Moving on from cleat misery, there were a couple of stories involving dresses that made our eyes water. Don’t cycle with a dress on at all, warns Deleen (surname withheld). “In the late 80's, one afternoon on my way back from work in Stellenbosch, my pretty long dress got stuck between the gears. It wound up so tight around my ankles that I couldn't get off my bicycle properly. In the process I lost one shoe. A very handsome male student saw everything that happened and very kindly picked up my shoe, just to have all his friends cheering from the hostel windows.”
You don’t need a bicycle to mess with your dress. Sharon (not her real name, for good reason) dropped me a line to say that she thinks sometimes dresses need to carry a blush-warning. “Summer arrives and out comes my white maxi boob tube summer dress. I am on the escalators at the mall (well-populated on a Saturday afternoon). My friend and I are so busy chatting that we notice almost too late that we've reached the last step, and yes, I step on my dress and the whole thing comes down..... all the way down. Down to where you would normally hike up your skirt. I do not own a strapless bra, and like I say, I was feeling confident, so I clearly didn't think I needed one.”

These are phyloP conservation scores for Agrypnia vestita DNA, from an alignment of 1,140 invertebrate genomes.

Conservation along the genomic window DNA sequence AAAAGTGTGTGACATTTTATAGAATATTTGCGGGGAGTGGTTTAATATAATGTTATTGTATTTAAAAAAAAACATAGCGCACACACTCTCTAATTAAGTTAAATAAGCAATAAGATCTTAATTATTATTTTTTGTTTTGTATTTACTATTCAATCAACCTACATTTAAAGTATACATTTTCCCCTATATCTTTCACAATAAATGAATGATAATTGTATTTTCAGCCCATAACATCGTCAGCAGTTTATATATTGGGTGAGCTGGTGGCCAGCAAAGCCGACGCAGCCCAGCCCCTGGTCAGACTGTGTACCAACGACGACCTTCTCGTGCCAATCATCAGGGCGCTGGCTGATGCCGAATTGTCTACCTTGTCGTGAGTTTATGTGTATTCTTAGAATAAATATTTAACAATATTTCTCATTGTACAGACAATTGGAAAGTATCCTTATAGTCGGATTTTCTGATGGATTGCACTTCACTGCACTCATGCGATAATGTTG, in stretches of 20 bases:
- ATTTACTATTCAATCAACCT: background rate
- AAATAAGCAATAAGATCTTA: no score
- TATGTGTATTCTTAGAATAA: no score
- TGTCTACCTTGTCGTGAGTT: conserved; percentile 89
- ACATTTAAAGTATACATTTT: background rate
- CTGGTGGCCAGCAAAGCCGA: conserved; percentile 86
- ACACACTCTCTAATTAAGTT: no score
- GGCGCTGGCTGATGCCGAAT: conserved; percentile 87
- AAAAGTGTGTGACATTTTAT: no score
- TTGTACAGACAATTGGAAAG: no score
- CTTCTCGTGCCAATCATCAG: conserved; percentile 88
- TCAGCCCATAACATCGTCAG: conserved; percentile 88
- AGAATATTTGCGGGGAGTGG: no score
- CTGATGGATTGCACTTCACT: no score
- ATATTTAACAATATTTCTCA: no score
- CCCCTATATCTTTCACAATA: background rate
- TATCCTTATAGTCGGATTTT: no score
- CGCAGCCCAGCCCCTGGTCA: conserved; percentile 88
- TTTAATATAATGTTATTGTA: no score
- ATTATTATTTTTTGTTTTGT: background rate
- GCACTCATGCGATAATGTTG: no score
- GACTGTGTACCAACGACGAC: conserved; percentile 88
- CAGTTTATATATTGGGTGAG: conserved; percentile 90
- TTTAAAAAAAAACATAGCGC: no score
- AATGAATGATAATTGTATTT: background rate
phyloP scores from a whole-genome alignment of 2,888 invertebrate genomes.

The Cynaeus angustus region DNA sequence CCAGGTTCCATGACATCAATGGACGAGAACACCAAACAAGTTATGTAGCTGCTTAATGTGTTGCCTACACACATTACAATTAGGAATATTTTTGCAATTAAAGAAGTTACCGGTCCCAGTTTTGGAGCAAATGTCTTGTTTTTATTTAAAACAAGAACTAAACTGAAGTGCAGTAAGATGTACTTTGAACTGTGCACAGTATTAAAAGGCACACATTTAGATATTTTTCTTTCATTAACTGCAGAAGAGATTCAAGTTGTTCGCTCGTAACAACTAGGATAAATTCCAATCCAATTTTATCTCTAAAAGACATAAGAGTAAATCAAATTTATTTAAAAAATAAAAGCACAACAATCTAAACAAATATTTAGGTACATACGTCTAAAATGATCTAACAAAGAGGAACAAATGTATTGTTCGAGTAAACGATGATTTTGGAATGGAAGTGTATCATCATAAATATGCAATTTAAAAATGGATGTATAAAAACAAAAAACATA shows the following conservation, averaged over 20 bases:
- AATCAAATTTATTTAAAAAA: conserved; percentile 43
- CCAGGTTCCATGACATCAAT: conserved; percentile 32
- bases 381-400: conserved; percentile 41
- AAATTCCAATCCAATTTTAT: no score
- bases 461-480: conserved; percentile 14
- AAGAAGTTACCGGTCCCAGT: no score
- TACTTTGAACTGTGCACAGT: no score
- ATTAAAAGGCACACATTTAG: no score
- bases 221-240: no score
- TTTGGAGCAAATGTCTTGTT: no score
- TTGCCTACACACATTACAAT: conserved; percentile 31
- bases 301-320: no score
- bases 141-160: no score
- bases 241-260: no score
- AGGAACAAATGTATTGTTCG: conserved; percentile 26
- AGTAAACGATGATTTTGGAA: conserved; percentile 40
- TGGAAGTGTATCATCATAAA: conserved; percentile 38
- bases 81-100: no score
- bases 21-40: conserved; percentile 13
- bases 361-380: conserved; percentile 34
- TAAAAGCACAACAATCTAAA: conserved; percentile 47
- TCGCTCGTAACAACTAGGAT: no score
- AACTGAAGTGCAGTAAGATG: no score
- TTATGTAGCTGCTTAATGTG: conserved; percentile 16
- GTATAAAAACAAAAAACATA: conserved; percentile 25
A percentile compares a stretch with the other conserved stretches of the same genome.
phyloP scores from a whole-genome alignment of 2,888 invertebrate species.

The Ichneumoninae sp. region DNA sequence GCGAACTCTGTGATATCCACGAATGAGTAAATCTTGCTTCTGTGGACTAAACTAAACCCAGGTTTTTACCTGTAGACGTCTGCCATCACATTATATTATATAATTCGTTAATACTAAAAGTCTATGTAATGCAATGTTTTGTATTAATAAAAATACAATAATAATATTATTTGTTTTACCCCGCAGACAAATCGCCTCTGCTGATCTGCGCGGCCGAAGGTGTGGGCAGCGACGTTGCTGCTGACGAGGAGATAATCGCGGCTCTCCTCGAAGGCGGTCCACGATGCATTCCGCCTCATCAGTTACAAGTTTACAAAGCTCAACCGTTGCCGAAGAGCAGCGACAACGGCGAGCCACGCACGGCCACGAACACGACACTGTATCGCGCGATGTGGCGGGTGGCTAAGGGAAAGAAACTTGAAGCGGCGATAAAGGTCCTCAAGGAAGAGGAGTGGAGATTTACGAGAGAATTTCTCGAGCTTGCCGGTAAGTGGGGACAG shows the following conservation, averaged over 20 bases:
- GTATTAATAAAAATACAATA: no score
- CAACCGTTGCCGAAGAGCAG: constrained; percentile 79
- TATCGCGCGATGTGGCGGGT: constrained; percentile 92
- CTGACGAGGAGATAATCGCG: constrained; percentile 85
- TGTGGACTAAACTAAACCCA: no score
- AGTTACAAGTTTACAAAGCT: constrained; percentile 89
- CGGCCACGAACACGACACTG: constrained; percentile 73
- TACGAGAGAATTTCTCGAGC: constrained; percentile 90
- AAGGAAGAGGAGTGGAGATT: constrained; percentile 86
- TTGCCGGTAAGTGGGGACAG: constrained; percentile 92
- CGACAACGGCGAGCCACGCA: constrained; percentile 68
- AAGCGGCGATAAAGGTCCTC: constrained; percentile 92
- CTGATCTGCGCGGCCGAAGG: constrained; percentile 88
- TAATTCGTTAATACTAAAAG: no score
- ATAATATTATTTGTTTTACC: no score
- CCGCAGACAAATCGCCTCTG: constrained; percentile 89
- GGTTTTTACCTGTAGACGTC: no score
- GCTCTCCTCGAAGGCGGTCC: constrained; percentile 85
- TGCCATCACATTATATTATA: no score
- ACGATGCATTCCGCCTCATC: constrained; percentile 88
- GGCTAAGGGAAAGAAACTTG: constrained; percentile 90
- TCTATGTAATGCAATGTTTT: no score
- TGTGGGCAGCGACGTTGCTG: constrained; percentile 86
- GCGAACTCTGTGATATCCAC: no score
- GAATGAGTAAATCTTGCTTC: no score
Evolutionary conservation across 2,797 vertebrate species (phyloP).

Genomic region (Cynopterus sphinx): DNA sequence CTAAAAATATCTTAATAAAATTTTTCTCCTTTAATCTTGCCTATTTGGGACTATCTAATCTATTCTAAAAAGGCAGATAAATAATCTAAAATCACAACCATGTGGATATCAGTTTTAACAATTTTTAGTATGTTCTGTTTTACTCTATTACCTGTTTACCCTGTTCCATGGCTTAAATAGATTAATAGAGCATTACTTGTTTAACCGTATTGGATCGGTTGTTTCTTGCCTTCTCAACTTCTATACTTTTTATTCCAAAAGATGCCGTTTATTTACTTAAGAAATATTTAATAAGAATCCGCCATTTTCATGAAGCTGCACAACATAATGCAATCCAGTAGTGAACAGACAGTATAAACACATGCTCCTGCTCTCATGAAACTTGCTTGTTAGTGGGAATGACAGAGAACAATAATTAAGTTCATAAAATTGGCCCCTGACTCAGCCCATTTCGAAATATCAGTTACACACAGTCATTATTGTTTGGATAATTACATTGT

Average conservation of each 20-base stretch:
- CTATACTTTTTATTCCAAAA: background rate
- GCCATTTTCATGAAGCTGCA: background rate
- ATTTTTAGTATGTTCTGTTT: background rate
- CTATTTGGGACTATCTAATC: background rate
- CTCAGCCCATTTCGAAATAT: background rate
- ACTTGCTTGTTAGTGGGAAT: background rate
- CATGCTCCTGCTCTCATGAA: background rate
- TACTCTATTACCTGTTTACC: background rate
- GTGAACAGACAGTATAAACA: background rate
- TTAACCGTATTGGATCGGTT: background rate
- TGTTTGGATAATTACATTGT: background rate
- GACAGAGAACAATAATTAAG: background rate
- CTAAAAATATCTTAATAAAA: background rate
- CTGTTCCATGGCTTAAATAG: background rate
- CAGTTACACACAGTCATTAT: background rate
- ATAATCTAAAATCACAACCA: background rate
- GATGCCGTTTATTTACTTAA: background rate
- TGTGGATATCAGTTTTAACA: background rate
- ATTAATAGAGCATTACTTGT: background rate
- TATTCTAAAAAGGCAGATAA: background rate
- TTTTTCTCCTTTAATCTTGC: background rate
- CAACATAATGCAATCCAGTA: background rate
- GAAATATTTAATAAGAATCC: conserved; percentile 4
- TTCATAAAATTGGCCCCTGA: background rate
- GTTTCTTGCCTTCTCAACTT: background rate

As we head into summer, Health24 is looking around for necessary health warnings. I think we’ve established that bicycle cleats and dresses should carry health warnings. Have you anything to add?
(Heather Parker, Health24, November 2010)
Ten reasons to start cycling
Fashions can make you sick